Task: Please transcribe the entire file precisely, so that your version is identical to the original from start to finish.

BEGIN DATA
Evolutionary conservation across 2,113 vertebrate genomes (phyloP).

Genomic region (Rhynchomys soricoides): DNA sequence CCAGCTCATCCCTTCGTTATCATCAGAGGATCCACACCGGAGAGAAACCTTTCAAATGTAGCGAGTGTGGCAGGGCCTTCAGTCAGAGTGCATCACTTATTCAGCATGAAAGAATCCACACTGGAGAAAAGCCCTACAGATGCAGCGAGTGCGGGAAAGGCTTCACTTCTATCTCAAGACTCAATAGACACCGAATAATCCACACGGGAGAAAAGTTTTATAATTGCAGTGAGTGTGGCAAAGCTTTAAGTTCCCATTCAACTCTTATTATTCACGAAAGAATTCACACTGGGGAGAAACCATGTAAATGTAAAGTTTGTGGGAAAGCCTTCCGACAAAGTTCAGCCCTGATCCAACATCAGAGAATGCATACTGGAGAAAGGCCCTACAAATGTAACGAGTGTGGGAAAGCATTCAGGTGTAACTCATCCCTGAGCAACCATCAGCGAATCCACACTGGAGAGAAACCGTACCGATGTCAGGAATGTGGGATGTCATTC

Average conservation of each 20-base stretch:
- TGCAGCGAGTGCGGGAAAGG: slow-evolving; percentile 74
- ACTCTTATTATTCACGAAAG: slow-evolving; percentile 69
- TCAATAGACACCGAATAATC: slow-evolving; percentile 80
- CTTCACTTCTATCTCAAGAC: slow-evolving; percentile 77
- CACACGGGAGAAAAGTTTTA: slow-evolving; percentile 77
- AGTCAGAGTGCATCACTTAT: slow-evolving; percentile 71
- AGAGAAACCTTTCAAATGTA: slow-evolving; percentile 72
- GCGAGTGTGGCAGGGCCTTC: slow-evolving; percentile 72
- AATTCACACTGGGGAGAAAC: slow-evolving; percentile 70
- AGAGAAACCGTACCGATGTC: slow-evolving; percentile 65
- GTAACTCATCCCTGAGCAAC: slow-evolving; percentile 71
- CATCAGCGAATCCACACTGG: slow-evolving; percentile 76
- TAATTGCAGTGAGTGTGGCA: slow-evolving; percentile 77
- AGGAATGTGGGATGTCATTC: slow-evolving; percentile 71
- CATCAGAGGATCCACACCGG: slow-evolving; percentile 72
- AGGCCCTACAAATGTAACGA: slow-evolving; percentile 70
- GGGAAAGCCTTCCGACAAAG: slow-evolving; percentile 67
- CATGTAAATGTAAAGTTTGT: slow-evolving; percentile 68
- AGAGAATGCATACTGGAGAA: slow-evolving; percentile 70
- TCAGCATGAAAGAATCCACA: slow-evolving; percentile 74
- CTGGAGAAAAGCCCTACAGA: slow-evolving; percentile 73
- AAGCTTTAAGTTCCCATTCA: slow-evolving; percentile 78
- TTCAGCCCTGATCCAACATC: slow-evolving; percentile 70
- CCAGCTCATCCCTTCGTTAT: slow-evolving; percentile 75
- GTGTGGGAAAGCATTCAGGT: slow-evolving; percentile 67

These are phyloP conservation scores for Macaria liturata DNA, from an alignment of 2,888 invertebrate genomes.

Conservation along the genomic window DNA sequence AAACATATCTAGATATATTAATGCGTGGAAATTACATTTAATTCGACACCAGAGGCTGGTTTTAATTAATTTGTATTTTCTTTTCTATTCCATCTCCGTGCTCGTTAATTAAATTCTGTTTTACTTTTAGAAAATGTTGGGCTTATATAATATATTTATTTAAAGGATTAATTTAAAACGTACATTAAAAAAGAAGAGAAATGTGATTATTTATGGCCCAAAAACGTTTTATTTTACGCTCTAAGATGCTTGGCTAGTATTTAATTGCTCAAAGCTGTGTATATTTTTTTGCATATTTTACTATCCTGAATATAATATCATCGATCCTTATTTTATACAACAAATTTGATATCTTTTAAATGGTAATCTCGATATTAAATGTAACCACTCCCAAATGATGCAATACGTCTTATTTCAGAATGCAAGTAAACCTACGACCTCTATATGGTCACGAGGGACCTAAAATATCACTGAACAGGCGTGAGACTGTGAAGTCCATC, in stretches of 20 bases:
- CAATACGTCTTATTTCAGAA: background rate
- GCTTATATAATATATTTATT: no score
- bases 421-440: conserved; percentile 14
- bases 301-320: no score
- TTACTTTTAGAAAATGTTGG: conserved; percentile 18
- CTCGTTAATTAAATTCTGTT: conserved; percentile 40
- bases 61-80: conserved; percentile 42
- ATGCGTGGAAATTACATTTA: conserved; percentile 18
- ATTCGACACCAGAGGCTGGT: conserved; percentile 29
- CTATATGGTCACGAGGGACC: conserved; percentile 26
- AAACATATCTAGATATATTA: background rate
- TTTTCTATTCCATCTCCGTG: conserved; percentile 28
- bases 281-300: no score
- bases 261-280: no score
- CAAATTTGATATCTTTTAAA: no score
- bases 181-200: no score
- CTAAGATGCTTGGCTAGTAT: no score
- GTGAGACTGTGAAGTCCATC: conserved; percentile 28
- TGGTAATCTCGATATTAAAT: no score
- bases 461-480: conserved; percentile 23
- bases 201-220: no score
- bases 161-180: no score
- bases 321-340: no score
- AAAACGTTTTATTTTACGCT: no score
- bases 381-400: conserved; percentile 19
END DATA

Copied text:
Evolutionary conservation across 2,113 vertebrate genomes (phyloP).

Genomic region (Rhynchomys soricoides): DNA sequence CCAGCTCATCCCTTCGTTATCATCAGAGGATCCACACCGGAGAGAAACCTTTCAAATGTAGCGAGTGTGGCAGGGCCTTCAGTCAGAGTGCATCACTTATTCAGCATGAAAGAATCCACACTGGAGAAAAGCCCTACAGATGCAGCGAGTGCGGGAAAGGCTTCACTTCTATCTCAAGACTCAATAGACACCGAATAATCCACACGGGAGAAAAGTTTTATAATTGCAGTGAGTGTGGCAAAGCTTTAAGTTCCCATTCAACTCTTATTATTCACGAAAGAATTCACACTGGGGAGAAACCATGTAAATGTAAAGTTTGTGGGAAAGCCTTCCGACAAAGTTCAGCCCTGATCCAACATCAGAGAATGCATACTGGAGAAAGGCCCTACAAATGTAACGAGTGTGGGAAAGCATTCAGGTGTAACTCATCCCTGAGCAACCATCAGCGAATCCACACTGGAGAGAAACCGTACCGATGTCAGGAATGTGGGATGTCATTC

Average conservation of each 20-base stretch:
- TGCAGCGAGTGCGGGAAAGG: slow-evolving; percentile 74
- ACTCTTATTATTCACGAAAG: slow-evolving; percentile 69
- TCAATAGACACCGAATAATC: slow-evolving; percentile 80
- CTTCACTTCTATCTCAAGAC: slow-evolving; percentile 77
- CACACGGGAGAAAAGTTTTA: slow-evolving; percentile 77
- AGTCAGAGTGCATCACTTAT: slow-evolving; percentile 71
- AGAGAAACCTTTCAAATGTA: slow-evolving; percentile 72
- GCGAGTGTGGCAGGGCCTTC: slow-evolving; percentile 72
- AATTCACACTGGGGAGAAAC: slow-evolving; percentile 70
- AGAGAAACCGTACCGATGTC: slow-evolving; percentile 65
- GTAACTCATCCCTGAGCAAC: slow-evolving; percentile 71
- CATCAGCGAATCCACACTGG: slow-evolving; percentile 76
- TAATTGCAGTGAGTGTGGCA: slow-evolving; percentile 77
- AGGAATGTGGGATGTCATTC: slow-evolving; percentile 71
- CATCAGAGGATCCACACCGG: slow-evolving; percentile 72
- AGGCCCTACAAATGTAACGA: slow-evolving; percentile 70
- GGGAAAGCCTTCCGACAAAG: slow-evolving; percentile 67
- CATGTAAATGTAAAGTTTGT: slow-evolving; percentile 68
- AGAGAATGCATACTGGAGAA: slow-evolving; percentile 70
- TCAGCATGAAAGAATCCACA: slow-evolving; percentile 74
- CTGGAGAAAAGCCCTACAGA: slow-evolving; percentile 73
- AAGCTTTAAGTTCCCATTCA: slow-evolving; percentile 78
- TTCAGCCCTGATCCAACATC: slow-evolving; percentile 70
- CCAGCTCATCCCTTCGTTAT: slow-evolving; percentile 75
- GTGTGGGAAAGCATTCAGGT: slow-evolving; percentile 67

These are phyloP conservation scores for Macaria liturata DNA, from an alignment of 2,888 invertebrate genomes.

Conservation along the genomic window DNA sequence AAACATATCTAGATATATTAATGCGTGGAAATTACATTTAATTCGACACCAGAGGCTGGTTTTAATTAATTTGTATTTTCTTTTCTATTCCATCTCCGTGCTCGTTAATTAAATTCTGTTTTACTTTTAGAAAATGTTGGGCTTATATAATATATTTATTTAAAGGATTAATTTAAAACGTACATTAAAAAAGAAGAGAAATGTGATTATTTATGGCCCAAAAACGTTTTATTTTACGCTCTAAGATGCTTGGCTAGTATTTAATTGCTCAAAGCTGTGTATATTTTTTTGCATATTTTACTATCCTGAATATAATATCATCGATCCTTATTTTATACAACAAATTTGATATCTTTTAAATGGTAATCTCGATATTAAATGTAACCACTCCCAAATGATGCAATACGTCTTATTTCAGAATGCAAGTAAACCTACGACCTCTATATGGTCACGAGGGACCTAAAATATCACTGAACAGGCGTGAGACTGTGAAGTCCATC, in stretches of 20 bases:
- CAATACGTCTTATTTCAGAA: background rate
- GCTTATATAATATATTTATT: no score
- bases 421-440: conserved; percentile 14
- bases 301-320: no score
- TTACTTTTAGAAAATGTTGG: conserved; percentile 18
- CTCGTTAATTAAATTCTGTT: conserved; percentile 40
- bases 61-80: conserved; percentile 42
- ATGCGTGGAAATTACATTTA: conserved; percentile 18
- ATTCGACACCAGAGGCTGGT: conserved; percentile 29
- CTATATGGTCACGAGGGACC: conserved; percentile 26
- AAACATATCTAGATATATTA: background rate
- TTTTCTATTCCATCTCCGTG: conserved; percentile 28
- bases 281-300: no score
- bases 261-280: no score
- CAAATTTGATATCTTTTAAA: no score
- bases 181-200: no score
- CTAAGATGCTTGGCTAGTAT: no score
- GTGAGACTGTGAAGTCCATC: conserved; percentile 28
- TGGTAATCTCGATATTAAAT: no score
- bases 461-480: conserved; percentile 23
- bases 201-220: no score
- bases 161-180: no score
- bases 321-340: no score
- AAAACGTTTTATTTTACGCT: no score
- bases 381-400: conserved; percentile 19